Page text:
Long before the Civil War, the age of emancipation was marked by antislavery movements throughout the Caribbean empire and the British ban on slavery. Historian Oakes details how the U.S., despite its heritage of freedom, was much slower to adopt a national ideal of freedom, drudging through a long, painful, and very complicated process that did not necessarily have to lead to the Thirteenth Amendment. The greatest obstacle to antislavery efforts was the constitutional protection of slavery in states where it existed. Fervent debates about how to end slavery included directives to isolate the South, offer incentives and compensation, or exercise the military option that meant immediate emancipation and no compensation. Oakes examines the history of the antislavery movement, slave resistance, Lincoln's political machinations, the Republican Party, the Civil War, and the revisionist history of the intent of the political players in the 1800s as seen through more modern perspectives. This is an absorbing look at the complex process of emancipation and the forces behind the incentives and threats and the war that eventually led to the end of slavery in the U.S.--Bush, Vanessa Copyright 2010 Booklist

Publisher's Weekly Review

Eliminating slavery proved harder "than anyone first imagined," writes Oakes (The Radical and the Republican), professor of history at the CUNY Graduate Center, in this richly satisfying account. Ironically, the Constitution was "one of the most formidable obstacles to abolition-"enlightenment economics taught that slavery would eventually disappear, so the Founding Fathers felt little was lost in placating southern states by writing protections into the document. As deferent to the Constitution as their opponents, Republicans never supported abolishing slavery where it was legal, and though Lincoln maintained "that he would take no stance that went against his party," Southern states saw the election of 1860 as a harbinger of abolition. It was, however, a slow process: by war's end a mere 15% of four million slaves were free. Congressman James Wilson remarked, "slavery was a `condemned' but `unexecuted culprit.' " Only with the 1865 ratification of the 13th Amendment were all slaves freed, "everywhere, for all future time." Both a refreshing take on a moment in history and a primer on the political process, Oakes's study is thoroughly absorbing. Maps & illus. (Dec.) (c) Copyright PWxyz, LLC. All rights reserved.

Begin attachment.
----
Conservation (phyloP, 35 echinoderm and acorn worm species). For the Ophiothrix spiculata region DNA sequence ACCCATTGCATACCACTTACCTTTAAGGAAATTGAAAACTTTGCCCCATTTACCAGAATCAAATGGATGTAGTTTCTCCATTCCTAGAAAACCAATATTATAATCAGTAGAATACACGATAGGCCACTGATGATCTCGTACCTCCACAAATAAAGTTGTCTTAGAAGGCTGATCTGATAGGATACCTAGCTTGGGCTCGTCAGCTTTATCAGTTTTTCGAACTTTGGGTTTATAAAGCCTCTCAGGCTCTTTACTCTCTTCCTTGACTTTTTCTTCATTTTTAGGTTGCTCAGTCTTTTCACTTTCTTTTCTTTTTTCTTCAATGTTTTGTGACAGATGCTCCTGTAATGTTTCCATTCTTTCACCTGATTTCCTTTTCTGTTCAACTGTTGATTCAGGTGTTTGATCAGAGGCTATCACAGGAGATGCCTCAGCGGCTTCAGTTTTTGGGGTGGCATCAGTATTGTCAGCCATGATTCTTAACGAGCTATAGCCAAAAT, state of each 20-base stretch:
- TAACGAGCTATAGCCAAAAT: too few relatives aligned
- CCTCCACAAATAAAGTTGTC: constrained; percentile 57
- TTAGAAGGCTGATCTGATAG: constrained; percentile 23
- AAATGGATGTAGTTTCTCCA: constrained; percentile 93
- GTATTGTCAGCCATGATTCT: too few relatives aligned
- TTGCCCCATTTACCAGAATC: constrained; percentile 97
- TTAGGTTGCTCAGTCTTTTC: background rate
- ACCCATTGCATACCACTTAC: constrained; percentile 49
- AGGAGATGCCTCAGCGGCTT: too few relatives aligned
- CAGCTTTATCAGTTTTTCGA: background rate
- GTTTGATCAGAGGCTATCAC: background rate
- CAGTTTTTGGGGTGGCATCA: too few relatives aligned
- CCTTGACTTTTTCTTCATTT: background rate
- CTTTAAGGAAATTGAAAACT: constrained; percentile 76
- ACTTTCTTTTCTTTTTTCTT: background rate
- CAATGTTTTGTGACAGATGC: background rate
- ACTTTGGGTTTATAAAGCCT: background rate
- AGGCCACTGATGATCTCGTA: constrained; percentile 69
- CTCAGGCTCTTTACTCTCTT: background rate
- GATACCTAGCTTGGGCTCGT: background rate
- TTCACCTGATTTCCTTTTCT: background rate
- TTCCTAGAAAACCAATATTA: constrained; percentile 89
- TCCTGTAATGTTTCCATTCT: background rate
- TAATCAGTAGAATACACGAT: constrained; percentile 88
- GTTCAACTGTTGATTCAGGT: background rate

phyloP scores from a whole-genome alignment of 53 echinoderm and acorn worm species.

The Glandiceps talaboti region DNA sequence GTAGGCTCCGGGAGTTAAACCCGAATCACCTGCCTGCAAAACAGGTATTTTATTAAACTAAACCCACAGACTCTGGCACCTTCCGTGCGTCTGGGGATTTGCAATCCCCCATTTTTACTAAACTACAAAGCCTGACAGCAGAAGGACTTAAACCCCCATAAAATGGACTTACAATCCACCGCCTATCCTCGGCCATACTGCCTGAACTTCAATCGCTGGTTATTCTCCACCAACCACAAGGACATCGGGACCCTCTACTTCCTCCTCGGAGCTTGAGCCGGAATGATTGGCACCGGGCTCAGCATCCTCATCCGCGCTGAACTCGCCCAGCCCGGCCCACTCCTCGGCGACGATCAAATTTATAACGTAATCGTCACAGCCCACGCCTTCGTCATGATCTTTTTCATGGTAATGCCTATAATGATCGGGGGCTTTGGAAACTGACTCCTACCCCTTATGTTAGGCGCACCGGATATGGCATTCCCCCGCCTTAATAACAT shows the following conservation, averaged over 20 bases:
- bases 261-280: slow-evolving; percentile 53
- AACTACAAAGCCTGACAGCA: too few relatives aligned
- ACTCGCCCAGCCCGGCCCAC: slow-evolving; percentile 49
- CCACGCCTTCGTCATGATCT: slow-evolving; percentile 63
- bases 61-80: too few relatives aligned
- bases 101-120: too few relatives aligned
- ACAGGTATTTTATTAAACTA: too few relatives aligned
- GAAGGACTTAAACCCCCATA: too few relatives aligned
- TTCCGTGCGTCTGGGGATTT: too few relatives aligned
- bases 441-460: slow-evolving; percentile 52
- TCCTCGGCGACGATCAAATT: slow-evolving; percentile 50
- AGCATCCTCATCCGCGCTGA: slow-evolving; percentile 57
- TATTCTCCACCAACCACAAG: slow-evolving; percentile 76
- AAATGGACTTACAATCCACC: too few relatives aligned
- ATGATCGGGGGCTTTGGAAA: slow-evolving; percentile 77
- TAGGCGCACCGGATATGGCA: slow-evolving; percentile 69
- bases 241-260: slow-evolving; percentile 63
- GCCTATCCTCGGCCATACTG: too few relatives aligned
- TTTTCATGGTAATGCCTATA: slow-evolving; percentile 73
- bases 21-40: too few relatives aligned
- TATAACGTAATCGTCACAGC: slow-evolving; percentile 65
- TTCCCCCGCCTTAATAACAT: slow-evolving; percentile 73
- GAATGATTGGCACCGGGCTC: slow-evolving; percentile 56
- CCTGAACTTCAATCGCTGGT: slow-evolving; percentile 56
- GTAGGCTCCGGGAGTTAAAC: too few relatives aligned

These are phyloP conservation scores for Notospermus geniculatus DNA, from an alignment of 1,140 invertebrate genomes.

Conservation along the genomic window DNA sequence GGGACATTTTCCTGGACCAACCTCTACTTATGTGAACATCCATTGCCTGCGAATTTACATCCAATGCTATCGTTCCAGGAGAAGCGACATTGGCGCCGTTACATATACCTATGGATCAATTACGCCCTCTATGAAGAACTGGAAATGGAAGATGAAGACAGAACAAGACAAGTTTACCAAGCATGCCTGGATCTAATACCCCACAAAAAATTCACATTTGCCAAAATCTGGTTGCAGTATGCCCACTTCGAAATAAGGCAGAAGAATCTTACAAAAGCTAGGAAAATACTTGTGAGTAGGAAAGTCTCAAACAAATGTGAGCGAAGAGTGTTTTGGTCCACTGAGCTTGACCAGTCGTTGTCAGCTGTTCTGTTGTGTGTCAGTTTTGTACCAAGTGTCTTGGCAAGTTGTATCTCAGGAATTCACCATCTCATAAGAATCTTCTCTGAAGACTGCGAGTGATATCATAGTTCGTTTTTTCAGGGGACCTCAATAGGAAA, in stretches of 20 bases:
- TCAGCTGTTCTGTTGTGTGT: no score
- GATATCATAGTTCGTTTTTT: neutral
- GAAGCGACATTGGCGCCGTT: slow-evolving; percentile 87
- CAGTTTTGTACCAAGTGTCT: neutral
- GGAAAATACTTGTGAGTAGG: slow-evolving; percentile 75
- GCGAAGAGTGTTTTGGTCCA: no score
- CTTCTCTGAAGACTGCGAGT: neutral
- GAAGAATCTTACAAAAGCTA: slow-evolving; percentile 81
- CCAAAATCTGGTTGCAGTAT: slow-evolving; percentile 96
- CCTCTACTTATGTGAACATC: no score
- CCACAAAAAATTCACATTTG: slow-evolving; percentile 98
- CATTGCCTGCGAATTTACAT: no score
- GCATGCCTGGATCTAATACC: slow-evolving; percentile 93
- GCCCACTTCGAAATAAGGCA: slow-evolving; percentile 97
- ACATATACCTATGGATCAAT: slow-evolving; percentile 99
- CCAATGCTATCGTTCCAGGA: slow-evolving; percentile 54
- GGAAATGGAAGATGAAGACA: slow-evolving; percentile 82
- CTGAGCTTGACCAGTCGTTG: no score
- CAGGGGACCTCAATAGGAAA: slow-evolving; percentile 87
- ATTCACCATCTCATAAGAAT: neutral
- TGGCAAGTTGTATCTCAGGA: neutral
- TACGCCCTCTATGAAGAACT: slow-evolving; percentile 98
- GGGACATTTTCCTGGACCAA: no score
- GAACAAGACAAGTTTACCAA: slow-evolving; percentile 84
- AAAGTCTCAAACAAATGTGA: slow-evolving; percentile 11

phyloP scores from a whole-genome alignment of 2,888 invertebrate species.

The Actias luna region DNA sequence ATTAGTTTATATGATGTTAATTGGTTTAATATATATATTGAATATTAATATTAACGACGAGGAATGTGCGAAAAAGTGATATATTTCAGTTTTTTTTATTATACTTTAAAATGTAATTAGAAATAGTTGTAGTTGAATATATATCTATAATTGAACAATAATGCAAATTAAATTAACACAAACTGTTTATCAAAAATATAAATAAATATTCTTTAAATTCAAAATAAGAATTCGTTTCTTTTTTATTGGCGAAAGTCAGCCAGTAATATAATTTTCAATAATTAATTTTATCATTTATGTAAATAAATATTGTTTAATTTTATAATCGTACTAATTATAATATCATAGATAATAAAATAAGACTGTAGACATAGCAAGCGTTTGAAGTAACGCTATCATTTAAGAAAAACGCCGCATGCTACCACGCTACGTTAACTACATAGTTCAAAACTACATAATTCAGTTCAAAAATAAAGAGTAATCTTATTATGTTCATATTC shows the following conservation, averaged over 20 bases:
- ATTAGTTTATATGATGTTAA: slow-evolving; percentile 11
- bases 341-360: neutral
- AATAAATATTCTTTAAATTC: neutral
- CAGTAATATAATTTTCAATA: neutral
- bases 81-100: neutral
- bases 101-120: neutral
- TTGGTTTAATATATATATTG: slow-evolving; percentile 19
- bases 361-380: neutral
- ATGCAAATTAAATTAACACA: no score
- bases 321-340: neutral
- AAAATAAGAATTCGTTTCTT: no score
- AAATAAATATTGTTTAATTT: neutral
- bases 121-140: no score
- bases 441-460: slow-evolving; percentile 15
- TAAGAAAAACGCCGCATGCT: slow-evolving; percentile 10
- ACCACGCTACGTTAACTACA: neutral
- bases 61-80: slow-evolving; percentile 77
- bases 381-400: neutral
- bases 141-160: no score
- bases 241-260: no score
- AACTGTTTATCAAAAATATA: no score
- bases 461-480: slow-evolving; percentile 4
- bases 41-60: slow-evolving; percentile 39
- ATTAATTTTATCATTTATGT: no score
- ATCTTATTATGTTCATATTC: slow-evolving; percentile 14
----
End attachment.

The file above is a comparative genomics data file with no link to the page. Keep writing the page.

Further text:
Library Journal Review

Lincoln Prize-winner Oakes argues that the Civil War was fought not to preserve the Union (the standard line) but primarily to end slavery; he also chronicles the immediate consequences of emancipation. See David Von Drehle's just-published Rise to Greatness: Abraham Lincoln and America's Most Perilous Year for a different approach to the subject. (c) Copyright 2012. Library Journals LLC, a wholly owned subsidiary of Media Source, Inc. No redistribution permitted.

Choice Review

Oakes (Graduate Center, CUNY) has written the definitive study of the Republican Party and emancipation during the Civil War. Taking issue with scholarship that posits the reluctance of many Republicans (including Abraham Lincoln) to push for complete and effective emancipation--thus rendering freedom the exclusive province of African Americans and "radicals"--Oakes instead emphasizes the essential unity of the Republicans on slavery and emancipation. Moderate and radical Republicans were committed to emancipation as a war aim from 1861 forward; their differences were over timing and tone rather than substance. The only Northerners trying to avoid slavery and emancipation were Democrats, who never effectively exercised national power during the war. Analyzing emancipation as it progressed from a military measure (confiscation) to an explicitly avowed war aim (the preliminary Emancipation Proclamation) to final constitutional implementation (the 13th Amendment), Oakes crafts a detailed, vigorously argued, convincing narrative of how emancipation became a settled (if not uncontested) fact. It is difficult to do justice to Oakes's masterful study in a brief review; wide research, exceptional prose, and deft argumentation combine in this important work. Required reading for any student of the Civil War era. Summing Up: Essential. All readers/libraries. K. M. Gannon Grand View University